My Day 2 Take Home Messages from the Mindful Self-Compassion Workshop
I entered the second day of the Mindful Self-Compassion workshop feeling pretty fresh and eager to learn more, which I think is a good indication that the program is going well. Today was focused on introducing to us the difference between expressing loving-kindness and compassion. The former being focused on expressing good will (to ourselves and others), and the latter focused on wishing a removal of suffering (to ourselves and others). I found the compassionate focus quite moving, and it really dawned on me how every person has their unique struggles in life. This was a bit of an ‘aha’ moment for me actually – and as a result was my key take home message from day two. I guess it just really struck me that I often don’t consider how little I know about the people around me. I mean I know my family very well and the same goes for my friends, but in terms of my colleagues at work, and the people I meet doing day-to-day things (for example when shopping), well I know very little about them and sometimes nothing at all. Yet I just assume they must be going along all OK.
When I take a moment and realise that every human has their own internal struggles they are facing (clearly on a continuum and ever changing), I start to notice my attitude towards people ‘softens’. I am in a less of a rush, time doesn’t seem to be as important, and I am very keen to say ‘thank you’ or ask that person I am with in that moment ‘how has your day been?’ I am also more motivated to give that person my full attention. For example, during our break I went and grabbed a coffee from one of the local café’s. Whilst at the café I was much more aware (mindful) of just how busy the staff were having to work to make sure everyone was getting their order and receiving their meals and drinks in an efficient manner. Typically I am focused on getting my coffee and getting out, often implicitly judging whether the café is good or bad based on how quickly they get my coffee to me. This time when ordering my coffee I took a moment to make eye-contact with the waiter, I made my order, and found myself offering this person – who I don’t know – a silent mantra of “I wish you a day of ease”. By doing so I noticed I was smiling, and this evoked a smile back from the waiter. I thanked the waiter and offered a final, “hope the rest of the day goes smoothly for you”. Now I don’t know if that will make a huge difference in the day of that waiter, who knows they may have thought I was a little weird for smiling at them. But for me the interaction between us was calm, pleasant, and easy. And one of my real values in life is to try and adopt a more calm and relaxing attitude in my interactions with others. And this interaction was evidence of me leading in alignment with that value, which resulted in me feeling a genuine moment of happiness.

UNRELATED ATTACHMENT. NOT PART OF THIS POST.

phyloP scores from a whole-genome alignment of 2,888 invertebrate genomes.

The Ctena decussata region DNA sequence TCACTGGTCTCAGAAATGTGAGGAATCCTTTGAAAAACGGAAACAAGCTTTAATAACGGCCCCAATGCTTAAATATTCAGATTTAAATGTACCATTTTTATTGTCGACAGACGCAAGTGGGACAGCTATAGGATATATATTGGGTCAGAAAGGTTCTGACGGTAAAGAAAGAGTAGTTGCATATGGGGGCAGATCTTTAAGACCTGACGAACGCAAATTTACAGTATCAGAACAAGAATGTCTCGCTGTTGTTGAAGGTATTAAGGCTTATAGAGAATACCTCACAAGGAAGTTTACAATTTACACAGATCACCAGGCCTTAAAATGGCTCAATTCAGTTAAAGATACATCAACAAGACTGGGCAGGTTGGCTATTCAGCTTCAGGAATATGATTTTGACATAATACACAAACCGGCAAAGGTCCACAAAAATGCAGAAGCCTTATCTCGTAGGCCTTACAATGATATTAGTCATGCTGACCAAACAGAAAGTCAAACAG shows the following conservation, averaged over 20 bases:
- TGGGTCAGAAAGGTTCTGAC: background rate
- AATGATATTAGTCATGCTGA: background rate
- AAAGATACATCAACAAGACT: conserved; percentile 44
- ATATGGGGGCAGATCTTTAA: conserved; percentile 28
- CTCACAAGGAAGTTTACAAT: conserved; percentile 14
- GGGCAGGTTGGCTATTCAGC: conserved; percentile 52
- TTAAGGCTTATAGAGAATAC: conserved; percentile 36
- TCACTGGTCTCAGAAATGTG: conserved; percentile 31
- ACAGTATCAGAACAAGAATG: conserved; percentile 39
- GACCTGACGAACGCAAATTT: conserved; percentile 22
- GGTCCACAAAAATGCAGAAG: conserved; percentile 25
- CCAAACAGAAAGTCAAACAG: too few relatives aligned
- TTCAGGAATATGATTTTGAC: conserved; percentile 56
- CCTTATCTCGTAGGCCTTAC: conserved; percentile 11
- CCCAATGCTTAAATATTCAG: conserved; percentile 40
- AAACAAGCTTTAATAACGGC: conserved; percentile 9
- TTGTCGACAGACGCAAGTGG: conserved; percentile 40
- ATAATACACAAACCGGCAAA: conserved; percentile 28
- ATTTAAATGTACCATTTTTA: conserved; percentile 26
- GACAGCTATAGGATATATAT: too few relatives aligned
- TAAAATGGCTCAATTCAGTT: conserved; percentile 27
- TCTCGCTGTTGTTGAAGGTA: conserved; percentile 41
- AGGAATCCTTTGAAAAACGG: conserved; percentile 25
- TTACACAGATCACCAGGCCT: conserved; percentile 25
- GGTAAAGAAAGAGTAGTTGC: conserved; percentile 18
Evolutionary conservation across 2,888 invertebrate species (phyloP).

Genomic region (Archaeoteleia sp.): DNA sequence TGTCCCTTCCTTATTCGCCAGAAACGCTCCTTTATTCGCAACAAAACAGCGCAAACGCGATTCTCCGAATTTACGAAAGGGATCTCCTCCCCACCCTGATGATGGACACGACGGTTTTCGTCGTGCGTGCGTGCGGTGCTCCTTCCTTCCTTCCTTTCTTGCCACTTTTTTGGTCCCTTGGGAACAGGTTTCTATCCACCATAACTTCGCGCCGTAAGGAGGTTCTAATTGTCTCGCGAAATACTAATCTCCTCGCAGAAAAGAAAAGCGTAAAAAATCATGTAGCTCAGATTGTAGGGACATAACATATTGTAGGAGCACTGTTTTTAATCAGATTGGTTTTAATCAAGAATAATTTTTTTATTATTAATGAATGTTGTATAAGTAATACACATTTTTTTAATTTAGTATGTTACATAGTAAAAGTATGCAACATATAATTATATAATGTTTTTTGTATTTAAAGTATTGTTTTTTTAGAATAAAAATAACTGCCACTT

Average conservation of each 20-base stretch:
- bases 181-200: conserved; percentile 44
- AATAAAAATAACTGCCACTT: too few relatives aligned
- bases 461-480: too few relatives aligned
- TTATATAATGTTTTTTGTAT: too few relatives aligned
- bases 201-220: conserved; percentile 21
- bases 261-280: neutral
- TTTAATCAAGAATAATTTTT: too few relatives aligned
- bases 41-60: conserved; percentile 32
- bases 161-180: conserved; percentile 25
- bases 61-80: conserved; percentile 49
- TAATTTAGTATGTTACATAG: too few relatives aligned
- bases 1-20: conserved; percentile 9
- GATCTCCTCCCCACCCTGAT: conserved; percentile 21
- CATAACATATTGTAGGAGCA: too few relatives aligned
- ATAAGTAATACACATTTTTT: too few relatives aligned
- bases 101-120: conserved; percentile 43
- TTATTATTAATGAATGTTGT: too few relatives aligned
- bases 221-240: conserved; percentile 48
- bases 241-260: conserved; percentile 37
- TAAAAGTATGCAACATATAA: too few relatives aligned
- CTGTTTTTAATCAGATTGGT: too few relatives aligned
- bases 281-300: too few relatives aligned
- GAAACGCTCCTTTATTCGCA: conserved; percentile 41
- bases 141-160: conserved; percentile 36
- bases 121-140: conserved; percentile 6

I often find my ‘inner critic’ can give me a real beating when I have a ‘bad’ interaction – so when I have a disagreement or argument with somebody. After one of these ‘bad’ interactions I find I spend quite a bit of time and energy analysing what I said and how I said it – how was the tone of my voice, what were my non-verbals, were my arms crossed, did I get angry. All of these thoughts are quite draining, and even hours after the interaction when I am doing something completely different, the thought will just pop back in my head, “oh yeah you were rude today”, and than that sinking feeling enters my body, and I start to feel like a bit of a failure. So after today’s session my aim is to be more mindful of when this happens, and realise that this is a moment of suffering for myself. And rather than continue to beat myself up about it, try to adopt a more self-compassionate mindset. So perhaps something like “May I be forgiving of myself…. May I be more accepting….. May I be warm in my interactions…..” I have a feeling that his shift in perspective might help ease some of the suffering I experience, and also help motivate me to be more calm, open, and warm in my next interactions.
Bring on day three.